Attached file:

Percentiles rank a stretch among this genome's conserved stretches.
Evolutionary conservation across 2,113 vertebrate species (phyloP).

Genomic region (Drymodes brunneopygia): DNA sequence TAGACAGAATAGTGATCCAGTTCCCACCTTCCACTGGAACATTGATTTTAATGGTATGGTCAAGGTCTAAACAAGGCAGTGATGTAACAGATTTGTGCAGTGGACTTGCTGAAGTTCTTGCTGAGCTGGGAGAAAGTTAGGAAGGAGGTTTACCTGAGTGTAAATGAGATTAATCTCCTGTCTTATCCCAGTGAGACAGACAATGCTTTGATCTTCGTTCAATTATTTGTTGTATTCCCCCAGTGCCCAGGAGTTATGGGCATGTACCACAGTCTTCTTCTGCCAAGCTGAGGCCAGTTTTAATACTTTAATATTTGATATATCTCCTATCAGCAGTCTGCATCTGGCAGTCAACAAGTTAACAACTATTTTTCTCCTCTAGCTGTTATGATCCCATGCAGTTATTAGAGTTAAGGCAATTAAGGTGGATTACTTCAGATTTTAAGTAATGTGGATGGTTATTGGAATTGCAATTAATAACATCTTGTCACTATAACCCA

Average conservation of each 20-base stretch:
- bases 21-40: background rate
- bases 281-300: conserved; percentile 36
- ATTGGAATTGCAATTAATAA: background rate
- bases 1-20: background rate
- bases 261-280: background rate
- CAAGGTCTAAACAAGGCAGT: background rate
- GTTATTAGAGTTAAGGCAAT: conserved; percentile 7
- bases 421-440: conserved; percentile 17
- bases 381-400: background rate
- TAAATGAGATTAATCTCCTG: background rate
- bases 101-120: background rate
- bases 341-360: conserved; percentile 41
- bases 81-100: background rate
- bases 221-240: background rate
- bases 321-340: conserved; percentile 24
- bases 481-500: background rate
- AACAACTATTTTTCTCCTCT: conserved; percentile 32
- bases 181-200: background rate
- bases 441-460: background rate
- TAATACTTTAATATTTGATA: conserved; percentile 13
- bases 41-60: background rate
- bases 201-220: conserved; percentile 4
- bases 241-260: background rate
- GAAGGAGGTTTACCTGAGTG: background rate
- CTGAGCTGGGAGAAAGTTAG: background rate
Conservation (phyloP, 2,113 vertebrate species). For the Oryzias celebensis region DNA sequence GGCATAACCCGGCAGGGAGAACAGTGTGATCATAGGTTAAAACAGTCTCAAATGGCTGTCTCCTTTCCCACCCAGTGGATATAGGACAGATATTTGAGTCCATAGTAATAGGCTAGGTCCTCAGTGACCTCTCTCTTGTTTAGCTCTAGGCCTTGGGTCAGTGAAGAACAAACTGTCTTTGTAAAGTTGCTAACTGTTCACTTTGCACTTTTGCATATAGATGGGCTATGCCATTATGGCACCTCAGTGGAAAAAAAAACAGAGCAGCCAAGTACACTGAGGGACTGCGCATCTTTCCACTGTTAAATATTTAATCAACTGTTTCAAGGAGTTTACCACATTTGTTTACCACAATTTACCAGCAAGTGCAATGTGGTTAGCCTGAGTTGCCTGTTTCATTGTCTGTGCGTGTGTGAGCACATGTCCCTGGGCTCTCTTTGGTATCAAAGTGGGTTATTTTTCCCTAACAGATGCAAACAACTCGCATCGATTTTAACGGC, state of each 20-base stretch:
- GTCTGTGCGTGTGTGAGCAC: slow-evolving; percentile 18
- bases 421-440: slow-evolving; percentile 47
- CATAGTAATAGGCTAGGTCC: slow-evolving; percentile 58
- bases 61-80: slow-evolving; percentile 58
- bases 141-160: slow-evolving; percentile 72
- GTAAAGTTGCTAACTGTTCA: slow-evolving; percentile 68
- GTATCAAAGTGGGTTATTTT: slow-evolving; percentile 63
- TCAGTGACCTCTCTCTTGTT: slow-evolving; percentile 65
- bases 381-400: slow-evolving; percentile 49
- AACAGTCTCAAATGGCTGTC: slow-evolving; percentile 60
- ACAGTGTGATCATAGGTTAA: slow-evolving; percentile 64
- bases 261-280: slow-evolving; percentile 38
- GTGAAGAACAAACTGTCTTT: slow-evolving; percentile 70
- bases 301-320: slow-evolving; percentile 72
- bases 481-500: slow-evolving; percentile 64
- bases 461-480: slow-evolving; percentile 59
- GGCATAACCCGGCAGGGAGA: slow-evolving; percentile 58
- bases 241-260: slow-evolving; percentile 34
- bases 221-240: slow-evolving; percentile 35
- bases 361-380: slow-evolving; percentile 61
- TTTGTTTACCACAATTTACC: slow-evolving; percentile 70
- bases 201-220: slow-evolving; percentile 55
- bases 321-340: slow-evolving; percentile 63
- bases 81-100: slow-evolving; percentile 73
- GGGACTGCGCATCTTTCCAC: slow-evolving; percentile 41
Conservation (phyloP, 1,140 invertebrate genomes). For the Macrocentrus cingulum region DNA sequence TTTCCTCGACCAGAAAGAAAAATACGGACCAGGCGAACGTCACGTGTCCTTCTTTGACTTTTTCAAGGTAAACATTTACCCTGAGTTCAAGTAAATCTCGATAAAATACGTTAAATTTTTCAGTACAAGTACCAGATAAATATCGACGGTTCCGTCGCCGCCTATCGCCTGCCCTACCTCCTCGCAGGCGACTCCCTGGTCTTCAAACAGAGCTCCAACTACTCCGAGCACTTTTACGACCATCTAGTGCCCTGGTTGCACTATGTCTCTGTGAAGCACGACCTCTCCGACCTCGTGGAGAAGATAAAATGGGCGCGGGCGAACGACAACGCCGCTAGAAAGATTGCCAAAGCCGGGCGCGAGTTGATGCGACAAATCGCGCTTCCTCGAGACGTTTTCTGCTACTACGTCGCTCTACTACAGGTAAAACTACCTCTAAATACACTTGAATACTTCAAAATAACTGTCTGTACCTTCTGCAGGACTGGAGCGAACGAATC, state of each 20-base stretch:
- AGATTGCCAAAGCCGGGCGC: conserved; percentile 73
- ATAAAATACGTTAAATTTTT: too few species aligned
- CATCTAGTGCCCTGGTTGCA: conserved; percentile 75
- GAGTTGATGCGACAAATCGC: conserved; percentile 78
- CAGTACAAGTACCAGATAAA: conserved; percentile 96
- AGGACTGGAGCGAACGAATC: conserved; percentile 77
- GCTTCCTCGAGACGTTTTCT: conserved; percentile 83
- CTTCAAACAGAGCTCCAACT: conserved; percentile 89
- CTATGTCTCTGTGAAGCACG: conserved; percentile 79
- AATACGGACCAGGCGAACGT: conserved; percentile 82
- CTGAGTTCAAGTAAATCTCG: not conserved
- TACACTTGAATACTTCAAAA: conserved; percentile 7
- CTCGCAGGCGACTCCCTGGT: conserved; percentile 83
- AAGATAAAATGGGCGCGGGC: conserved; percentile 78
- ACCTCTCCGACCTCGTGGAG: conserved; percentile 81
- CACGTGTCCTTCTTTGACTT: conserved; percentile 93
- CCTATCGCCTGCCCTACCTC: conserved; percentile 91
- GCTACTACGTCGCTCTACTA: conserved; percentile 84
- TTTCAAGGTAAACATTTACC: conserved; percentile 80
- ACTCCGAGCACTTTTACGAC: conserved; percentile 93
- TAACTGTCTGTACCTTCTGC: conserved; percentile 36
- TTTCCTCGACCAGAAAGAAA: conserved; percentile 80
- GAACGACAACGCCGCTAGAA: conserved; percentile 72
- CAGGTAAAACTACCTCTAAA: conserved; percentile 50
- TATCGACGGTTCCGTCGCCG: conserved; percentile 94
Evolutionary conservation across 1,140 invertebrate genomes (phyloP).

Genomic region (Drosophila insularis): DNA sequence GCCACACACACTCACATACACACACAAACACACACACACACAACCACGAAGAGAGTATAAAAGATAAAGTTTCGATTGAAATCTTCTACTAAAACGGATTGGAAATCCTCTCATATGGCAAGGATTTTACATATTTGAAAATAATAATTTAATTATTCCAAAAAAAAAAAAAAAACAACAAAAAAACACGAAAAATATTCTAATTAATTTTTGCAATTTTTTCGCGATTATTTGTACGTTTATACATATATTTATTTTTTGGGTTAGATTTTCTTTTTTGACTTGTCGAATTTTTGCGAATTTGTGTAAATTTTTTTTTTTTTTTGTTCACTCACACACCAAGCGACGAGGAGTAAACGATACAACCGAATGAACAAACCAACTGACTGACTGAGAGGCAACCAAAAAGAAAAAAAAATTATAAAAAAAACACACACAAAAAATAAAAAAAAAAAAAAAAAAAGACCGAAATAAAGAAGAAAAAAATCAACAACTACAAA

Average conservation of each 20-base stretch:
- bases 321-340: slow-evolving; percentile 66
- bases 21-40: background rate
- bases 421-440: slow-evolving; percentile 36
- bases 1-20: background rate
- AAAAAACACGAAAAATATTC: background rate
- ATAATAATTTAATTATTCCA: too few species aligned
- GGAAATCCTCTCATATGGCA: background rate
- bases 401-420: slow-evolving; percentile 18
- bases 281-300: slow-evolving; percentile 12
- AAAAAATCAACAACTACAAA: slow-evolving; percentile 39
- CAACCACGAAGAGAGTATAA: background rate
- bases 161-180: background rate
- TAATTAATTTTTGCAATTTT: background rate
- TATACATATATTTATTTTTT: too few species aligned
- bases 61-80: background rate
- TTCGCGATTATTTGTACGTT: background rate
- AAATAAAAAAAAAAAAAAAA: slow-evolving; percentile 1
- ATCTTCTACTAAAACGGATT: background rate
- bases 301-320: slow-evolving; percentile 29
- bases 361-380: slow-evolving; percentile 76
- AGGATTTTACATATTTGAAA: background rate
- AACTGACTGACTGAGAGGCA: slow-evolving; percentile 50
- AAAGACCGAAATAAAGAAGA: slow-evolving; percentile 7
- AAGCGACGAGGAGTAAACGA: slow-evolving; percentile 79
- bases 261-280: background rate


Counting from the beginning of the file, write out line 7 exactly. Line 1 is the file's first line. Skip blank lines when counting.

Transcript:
- ATTGGAATTGCAATTAATAA: background rate